As students prepare to return to the classroom in three weeks, some parents have mixed feelings that the New Brunswick Department of Early Childhood Development and Education has not released its back-to-school plan.

In March 2020, Education Minister Dominic Cardy quickly closed schools to help control the spread of COVID-19, and the province developed a plan for in-school and distance learning for the remainder of the year.

But what will happen this year, as New Brunswick is at the green level of its pandemic plan, remains to be seen.

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Global News made two requests to speak with Cardy, but both times she was told that she would only be available after the plan was published.

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Some parents feel the pressure.

Jenna Morton, a mother of three elementary-aged children, said not having the plan yet is daunting. It has caused a lot of anxiety for her and her family.

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She said her children attend a relatively small school in Salisbury and that comforts her, but having no idea of ​​the rules is a problem.

“I know there are still a lot of variables, but I feel like it could have been a much better approach to help parents and students manage their anxiety about what is going to happen,” he said in an interview Tuesday. “I can understand that it’s going to take some time there, it’s probably still going to change what will have to happen, but I feel like we’ve been left hanging.”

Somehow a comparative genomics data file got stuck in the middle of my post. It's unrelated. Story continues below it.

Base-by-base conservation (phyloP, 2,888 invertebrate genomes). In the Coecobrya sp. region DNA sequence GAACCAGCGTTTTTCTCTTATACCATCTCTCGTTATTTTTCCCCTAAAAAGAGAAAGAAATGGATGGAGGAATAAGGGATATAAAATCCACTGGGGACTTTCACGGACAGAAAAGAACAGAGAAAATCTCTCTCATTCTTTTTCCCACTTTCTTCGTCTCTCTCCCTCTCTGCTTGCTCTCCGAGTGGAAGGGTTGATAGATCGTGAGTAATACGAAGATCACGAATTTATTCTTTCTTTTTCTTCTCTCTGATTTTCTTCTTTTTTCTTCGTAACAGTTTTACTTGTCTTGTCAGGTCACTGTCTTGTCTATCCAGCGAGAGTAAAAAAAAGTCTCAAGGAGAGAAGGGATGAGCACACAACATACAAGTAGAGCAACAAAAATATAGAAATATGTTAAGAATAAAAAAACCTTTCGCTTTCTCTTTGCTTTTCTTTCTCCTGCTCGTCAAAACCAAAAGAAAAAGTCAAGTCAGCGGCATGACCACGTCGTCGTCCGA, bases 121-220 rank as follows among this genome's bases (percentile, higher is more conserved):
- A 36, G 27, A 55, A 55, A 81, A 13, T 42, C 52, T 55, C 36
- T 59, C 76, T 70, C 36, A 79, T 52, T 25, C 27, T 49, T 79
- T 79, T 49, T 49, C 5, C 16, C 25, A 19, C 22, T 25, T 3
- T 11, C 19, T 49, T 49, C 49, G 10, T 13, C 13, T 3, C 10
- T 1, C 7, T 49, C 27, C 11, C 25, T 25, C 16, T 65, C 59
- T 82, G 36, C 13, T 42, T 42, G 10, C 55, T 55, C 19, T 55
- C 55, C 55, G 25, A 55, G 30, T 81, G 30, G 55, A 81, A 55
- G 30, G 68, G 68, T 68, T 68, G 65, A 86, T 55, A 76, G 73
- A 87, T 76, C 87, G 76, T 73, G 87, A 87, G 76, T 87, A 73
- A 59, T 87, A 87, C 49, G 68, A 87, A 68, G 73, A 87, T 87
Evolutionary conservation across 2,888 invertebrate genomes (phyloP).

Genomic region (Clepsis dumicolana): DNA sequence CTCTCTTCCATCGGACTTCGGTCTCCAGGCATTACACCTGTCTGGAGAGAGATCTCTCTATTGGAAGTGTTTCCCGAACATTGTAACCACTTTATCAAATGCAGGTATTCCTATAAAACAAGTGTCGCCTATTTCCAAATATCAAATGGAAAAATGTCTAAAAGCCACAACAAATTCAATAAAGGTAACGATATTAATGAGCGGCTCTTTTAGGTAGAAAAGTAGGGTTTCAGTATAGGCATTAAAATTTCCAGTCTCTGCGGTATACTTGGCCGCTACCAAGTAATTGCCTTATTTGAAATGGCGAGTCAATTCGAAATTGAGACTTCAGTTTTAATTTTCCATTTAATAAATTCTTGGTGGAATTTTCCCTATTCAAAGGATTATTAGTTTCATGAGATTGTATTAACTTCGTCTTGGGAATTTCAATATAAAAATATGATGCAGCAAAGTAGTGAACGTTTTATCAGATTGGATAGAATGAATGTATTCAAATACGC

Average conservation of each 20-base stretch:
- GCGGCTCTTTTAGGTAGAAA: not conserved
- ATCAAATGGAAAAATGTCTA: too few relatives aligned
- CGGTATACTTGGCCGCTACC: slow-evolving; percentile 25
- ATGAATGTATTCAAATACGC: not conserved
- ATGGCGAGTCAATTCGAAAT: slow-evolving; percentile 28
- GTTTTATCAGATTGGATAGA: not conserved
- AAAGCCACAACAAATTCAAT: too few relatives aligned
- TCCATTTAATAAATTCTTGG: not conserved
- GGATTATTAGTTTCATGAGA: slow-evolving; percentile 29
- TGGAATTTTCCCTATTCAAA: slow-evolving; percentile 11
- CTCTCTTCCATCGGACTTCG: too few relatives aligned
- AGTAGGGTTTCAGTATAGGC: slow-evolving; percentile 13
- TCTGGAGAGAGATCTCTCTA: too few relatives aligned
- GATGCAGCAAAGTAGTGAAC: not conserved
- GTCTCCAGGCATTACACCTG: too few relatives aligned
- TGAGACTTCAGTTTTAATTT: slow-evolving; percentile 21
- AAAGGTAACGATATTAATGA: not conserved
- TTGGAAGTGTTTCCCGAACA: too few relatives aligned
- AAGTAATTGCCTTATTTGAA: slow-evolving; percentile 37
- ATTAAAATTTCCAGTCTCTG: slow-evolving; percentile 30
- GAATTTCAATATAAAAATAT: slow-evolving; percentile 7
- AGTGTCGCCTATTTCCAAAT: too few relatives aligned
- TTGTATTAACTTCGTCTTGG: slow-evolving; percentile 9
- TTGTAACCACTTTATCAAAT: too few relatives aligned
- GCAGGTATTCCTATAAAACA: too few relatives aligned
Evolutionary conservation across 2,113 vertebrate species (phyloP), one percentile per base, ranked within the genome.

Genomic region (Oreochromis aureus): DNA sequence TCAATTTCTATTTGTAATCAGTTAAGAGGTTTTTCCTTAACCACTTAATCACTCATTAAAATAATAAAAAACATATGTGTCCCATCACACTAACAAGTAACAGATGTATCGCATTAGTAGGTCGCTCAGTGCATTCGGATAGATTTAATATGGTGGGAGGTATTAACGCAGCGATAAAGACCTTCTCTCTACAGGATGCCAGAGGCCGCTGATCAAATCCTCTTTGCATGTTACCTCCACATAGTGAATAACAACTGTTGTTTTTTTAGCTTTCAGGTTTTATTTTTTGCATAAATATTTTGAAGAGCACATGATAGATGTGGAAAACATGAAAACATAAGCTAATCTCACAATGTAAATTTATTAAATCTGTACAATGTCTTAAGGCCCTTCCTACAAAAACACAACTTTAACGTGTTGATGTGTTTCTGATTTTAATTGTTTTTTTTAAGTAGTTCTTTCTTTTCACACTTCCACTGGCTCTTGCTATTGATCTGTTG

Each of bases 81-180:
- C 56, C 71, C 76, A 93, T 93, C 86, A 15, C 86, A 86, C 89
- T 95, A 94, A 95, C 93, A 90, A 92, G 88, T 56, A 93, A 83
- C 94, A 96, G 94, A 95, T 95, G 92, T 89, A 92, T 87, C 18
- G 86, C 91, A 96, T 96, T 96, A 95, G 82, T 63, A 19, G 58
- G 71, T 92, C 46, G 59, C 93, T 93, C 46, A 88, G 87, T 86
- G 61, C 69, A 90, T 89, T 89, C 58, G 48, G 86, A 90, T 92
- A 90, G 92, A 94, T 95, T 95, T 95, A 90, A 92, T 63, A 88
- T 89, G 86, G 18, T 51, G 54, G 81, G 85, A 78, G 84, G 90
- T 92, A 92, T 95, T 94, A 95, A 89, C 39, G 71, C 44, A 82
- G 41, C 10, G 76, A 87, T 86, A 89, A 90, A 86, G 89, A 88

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That sentiment is shared by Moncton’s father, Ian Pert, who said he agreed with the way the province has handled the response to the global pandemic.

He said he feels the uncertainty of all of this is troubling.

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“With the Delta variant spreading and the children not vaccinated, it seems to me that there is more effect on the children, more symptomatic response and without a plan, without that security of knowing that there is a plan… it worries me much more. I feel more concerned this year than last year, ”he said.

Pert said it will depend on many factors, but that in the event of a major outbreak he would not hesitate to remove his son from school.

Others, however, are confident in the department’s ability to handle the back-to-school implementation given the way they handled it in March.

Both of Jackie McLean’s children are fully vaccinated and she said she believes it is important to send the children back so they can get back to normal.

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“I don’t feel a lot of discomfort because this plan is not yet available,” he said in an interview. “I’m sure it will be in place when school starts. I am sure that the children will be able to adapt. I mean, we’ve had a year of pandemic learning that is truly unprecedented. “

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The Department of Early Childhood Development and Education said the plan will be released later this week and Cardy will be available to the media at that time.

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He adds that the department is following the ever-changing science to keep students safe this upcoming school year.

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